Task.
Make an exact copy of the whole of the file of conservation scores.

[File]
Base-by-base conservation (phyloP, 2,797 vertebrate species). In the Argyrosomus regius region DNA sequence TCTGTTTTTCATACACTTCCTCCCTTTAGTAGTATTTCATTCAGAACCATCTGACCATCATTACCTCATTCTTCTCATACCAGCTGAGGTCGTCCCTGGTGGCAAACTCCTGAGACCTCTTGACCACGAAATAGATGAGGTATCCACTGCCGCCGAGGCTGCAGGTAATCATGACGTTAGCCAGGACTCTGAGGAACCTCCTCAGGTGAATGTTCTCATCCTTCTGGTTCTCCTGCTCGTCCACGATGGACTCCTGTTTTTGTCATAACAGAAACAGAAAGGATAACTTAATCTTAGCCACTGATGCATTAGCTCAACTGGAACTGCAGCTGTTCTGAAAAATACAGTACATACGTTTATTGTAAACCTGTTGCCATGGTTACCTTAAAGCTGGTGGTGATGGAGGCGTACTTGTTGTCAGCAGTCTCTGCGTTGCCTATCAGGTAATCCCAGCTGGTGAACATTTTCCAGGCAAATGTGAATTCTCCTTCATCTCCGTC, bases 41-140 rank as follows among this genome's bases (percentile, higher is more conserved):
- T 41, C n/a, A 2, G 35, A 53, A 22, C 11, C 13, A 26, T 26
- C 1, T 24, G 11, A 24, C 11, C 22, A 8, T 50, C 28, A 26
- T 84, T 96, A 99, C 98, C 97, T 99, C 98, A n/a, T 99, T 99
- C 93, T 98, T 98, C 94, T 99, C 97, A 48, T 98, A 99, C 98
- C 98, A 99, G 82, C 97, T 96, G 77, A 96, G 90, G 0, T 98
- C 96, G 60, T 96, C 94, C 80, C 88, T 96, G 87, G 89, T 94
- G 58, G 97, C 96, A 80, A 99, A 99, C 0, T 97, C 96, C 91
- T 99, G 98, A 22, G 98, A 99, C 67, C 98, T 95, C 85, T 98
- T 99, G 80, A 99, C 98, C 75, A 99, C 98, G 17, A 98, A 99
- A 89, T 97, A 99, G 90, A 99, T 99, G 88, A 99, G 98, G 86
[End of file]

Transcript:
Base-by-base conservation (phyloP, 2,797 vertebrate species). In the Argyrosomus regius region DNA sequence TCTGTTTTTCATACACTTCCTCCCTTTAGTAGTATTTCATTCAGAACCATCTGACCATCATTACCTCATTCTTCTCATACCAGCTGAGGTCGTCCCTGGTGGCAAACTCCTGAGACCTCTTGACCACGAAATAGATGAGGTATCCACTGCCGCCGAGGCTGCAGGTAATCATGACGTTAGCCAGGACTCTGAGGAACCTCCTCAGGTGAATGTTCTCATCCTTCTGGTTCTCCTGCTCGTCCACGATGGACTCCTGTTTTTGTCATAACAGAAACAGAAAGGATAACTTAATCTTAGCCACTGATGCATTAGCTCAACTGGAACTGCAGCTGTTCTGAAAAATACAGTACATACGTTTATTGTAAACCTGTTGCCATGGTTACCTTAAAGCTGGTGGTGATGGAGGCGTACTTGTTGTCAGCAGTCTCTGCGTTGCCTATCAGGTAATCCCAGCTGGTGAACATTTTCCAGGCAAATGTGAATTCTCCTTCATCTCCGTC, bases 41-140 rank as follows among this genome's bases (percentile, higher is more conserved):
- T 41, C n/a, A 2, G 35, A 53, A 22, C 11, C 13, A 26, T 26
- C 1, T 24, G 11, A 24, C 11, C 22, A 8, T 50, C 28, A 26
- T 84, T 96, A 99, C 98, C 97, T 99, C 98, A n/a, T 99, T 99
- C 93, T 98, T 98, C 94, T 99, C 97, A 48, T 98, A 99, C 98
- C 98, A 99, G 82, C 97, T 96, G 77, A 96, G 90, G 0, T 98
- C 96, G 60, T 96, C 94, C 80, C 88, T 96, G 87, G 89, T 94
- G 58, G 97, C 96, A 80, A 99, A 99, C 0, T 97, C 96, C 91
- T 99, G 98, A 22, G 98, A 99, C 67, C 98, T 95, C 85, T 98
- T 99, G 80, A 99, C 98, C 75, A 99, C 98, G 17, A 98, A 99
- A 89, T 97, A 99, G 90, A 99, T 99, G 88, A 99, G 98, G 86